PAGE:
The coronavirus pandemic is testing our global community in unprecedented ways. The unbearable human toll is already staggering. The toll on our healthcare system, our global economy, and our personal lives is still coming into focus. This pandemic is changing us.
Among the most striking changes is our collective return to what is ‘essential.’ Governments have mandated that only essential workers – like our medical professionals – can report for their jobs. In the face of illness and death, many are asking what is most essential in their personal lives and finding solace in simple joys. Indeed, this fundamental question – “What is truly essential?” – is one that we all now face: as individuals, as businesses, as industries, as societies.
The impact investing industry is no exception. Over the past weeks, as impact investors respond to this pandemic, I have heard again and again about their renewed focus on what is most essential in our industry: the tangible investment outcomes driving progress on the world’s most pressing problems.
Impact investing – which addresses social and environmental problems, while also generating financial return – has been gaining mainstream popularity for years. But the coronavirus pandemic – along with other massive challenges that ignore international borders, like the climate crisis – have more people than ever considering all the ways their investments impact our world, for better and for worse.
This is a moment of tremendous opportunity to prove that our money can do more than just make more money. In this time of broad realignment, the Global Impact Investing Network is raising the bar on those real results of impact investing. This impact performance initiative is designed to do more than drive the market as it is today. It is also shaping the way that a much broader set of investors will think about impact for years to come. It is redefining what ‘successful’ investing looks like.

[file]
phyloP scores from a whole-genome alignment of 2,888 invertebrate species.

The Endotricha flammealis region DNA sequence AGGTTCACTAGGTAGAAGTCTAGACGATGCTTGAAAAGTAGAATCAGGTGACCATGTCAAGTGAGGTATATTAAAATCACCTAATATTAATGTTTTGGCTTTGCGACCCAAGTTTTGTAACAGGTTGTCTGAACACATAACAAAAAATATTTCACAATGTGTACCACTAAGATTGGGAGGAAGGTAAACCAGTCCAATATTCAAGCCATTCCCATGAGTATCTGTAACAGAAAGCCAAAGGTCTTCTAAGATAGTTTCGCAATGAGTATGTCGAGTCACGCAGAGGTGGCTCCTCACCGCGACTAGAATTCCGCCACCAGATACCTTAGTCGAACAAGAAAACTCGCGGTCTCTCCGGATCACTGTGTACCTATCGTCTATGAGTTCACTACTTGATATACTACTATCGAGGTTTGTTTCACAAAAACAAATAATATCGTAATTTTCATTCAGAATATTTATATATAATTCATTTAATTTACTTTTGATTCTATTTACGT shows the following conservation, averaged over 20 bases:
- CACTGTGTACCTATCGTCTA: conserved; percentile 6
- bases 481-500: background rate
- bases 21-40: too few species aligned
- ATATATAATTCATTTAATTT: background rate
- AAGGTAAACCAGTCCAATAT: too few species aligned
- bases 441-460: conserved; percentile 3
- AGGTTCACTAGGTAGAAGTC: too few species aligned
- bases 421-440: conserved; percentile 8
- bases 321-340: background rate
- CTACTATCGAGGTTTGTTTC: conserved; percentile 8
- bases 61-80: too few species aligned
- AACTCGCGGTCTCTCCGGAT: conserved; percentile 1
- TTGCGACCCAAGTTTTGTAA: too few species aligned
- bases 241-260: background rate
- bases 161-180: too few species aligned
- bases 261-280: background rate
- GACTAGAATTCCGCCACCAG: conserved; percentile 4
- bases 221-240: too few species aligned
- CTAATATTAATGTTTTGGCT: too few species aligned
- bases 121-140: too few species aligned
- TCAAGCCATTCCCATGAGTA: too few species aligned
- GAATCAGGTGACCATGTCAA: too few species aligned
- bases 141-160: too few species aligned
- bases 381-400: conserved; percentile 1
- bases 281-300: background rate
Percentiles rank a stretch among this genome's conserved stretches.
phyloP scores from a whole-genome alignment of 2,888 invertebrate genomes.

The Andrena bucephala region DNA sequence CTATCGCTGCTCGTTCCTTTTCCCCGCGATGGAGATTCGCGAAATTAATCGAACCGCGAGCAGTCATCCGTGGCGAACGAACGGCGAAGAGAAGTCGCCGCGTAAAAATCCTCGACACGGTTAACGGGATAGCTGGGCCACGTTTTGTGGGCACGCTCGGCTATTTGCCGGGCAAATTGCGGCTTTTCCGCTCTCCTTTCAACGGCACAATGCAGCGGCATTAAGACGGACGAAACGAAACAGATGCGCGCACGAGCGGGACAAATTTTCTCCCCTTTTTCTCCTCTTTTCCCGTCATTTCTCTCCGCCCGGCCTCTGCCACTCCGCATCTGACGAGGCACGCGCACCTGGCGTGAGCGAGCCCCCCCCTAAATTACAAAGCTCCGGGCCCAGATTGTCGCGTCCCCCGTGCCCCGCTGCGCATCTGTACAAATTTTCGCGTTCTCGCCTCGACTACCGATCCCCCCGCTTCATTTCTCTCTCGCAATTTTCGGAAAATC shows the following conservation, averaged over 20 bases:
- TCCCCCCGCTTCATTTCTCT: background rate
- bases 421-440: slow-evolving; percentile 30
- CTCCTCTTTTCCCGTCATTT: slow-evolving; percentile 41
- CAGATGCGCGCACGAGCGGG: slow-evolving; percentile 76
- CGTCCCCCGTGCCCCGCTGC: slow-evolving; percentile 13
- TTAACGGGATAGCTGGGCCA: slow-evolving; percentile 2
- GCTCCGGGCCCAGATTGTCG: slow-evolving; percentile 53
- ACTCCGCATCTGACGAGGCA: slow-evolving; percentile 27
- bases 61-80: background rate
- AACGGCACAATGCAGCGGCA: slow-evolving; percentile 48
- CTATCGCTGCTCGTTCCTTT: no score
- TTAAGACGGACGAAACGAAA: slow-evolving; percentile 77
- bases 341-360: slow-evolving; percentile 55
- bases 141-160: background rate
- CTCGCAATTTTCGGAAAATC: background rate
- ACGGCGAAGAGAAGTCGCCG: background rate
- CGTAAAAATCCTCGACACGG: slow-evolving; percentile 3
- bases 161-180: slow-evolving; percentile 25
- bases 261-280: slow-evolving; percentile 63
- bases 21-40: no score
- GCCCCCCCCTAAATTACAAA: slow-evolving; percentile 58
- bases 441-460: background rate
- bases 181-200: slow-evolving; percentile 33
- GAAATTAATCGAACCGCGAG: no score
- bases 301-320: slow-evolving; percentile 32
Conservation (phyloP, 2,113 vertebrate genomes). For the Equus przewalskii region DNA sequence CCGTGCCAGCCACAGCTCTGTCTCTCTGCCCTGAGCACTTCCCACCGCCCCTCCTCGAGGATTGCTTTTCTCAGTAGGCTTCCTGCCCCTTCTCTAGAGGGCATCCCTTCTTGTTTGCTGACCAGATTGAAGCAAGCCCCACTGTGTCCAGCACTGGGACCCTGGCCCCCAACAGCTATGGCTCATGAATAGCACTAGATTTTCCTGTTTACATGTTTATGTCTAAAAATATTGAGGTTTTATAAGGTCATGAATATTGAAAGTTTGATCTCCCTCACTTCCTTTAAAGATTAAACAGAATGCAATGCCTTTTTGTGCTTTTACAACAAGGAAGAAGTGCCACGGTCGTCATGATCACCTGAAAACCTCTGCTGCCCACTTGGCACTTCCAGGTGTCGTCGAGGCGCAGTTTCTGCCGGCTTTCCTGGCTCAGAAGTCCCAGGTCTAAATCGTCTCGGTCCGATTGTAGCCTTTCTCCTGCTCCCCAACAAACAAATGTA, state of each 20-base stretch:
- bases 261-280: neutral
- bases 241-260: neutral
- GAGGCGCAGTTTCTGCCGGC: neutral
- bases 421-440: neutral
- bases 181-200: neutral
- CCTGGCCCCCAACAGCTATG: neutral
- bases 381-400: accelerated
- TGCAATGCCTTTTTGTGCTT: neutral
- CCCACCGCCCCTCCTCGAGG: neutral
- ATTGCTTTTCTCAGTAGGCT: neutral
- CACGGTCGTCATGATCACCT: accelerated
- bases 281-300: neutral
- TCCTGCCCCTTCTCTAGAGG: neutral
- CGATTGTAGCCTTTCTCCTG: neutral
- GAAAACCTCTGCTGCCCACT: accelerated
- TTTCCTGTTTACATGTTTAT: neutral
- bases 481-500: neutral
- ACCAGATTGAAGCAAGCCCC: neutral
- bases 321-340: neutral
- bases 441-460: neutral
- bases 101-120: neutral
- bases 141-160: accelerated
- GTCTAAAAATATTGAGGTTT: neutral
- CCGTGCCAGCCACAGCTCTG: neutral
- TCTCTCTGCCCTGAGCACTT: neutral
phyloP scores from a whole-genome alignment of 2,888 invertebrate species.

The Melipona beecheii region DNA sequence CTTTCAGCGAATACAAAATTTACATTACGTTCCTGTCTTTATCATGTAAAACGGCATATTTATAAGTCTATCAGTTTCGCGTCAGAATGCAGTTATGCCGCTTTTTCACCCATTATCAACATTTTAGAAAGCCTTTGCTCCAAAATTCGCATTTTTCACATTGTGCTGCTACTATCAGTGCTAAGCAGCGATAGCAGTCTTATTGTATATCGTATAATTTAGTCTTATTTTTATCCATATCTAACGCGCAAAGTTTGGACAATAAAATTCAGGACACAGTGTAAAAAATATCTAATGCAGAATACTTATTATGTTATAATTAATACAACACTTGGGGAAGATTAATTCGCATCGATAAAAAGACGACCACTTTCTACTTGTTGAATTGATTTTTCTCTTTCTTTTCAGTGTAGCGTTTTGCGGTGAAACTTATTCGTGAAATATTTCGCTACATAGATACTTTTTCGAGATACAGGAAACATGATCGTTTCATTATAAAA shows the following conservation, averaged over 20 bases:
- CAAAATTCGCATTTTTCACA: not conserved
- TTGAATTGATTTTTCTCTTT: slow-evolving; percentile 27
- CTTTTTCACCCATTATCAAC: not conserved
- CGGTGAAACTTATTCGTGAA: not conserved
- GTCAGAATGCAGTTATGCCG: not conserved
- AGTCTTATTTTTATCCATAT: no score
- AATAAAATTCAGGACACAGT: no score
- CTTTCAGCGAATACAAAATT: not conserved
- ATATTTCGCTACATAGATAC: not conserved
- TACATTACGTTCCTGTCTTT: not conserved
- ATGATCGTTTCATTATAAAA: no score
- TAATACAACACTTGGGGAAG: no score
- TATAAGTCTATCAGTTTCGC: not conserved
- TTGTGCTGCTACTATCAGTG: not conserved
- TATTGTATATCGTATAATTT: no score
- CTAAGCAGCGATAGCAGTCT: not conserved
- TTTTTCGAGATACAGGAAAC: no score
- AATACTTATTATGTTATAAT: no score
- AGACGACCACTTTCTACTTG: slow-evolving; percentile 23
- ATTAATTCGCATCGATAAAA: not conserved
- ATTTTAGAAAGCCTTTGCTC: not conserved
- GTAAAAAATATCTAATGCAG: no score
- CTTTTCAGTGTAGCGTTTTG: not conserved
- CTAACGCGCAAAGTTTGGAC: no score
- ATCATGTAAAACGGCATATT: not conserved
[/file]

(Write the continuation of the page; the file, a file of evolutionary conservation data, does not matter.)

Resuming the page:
In the future, we are confident that being a successful investor will involve both financial performance and impact performance. A successful investor will do more than meet the minimum requirements of regulators; instead, she will demonstrate her added value by transparently sharing the impact she produces for the planet and its people, alongside her financial returns.
The GIIN’s second edition of The State of Impact Measurement and Management Practice report reveals some of these changes are already unfolding. Many impact investors say they have shifted from simply building support for impact measurement and management (IMM) to integrating IMM into all investment processes. That shift is turning out to be good business, too. More than nine in ten respondents now cite IMM as a key process for enhancing business value.
But the report also finds some issues that have dogged IMM practice for years still linger. Most significantly, impact investors continue to hunger for better impact performance comparability. Right now, investors who wish to assess relative impact performance can feel like students getting back test scores without knowing how their peers performed – or even what the highest possible score would be. Better and easier comparisons will simplify a wide range of decisions that impact investors regularly face, from investment screening and selection to investment management.
Over time, we believe that improved impact comparability will be driven on three fronts: a shared set of standardised metrics, such as those laid out in the GIIN’s IRIS+ system; impact-focused analytic methods, including the approaches presented in the GIIN’s Impact Performance Studies; and an industry ‘data repository’ of investment impacts, soon to be piloted by leading members of our network.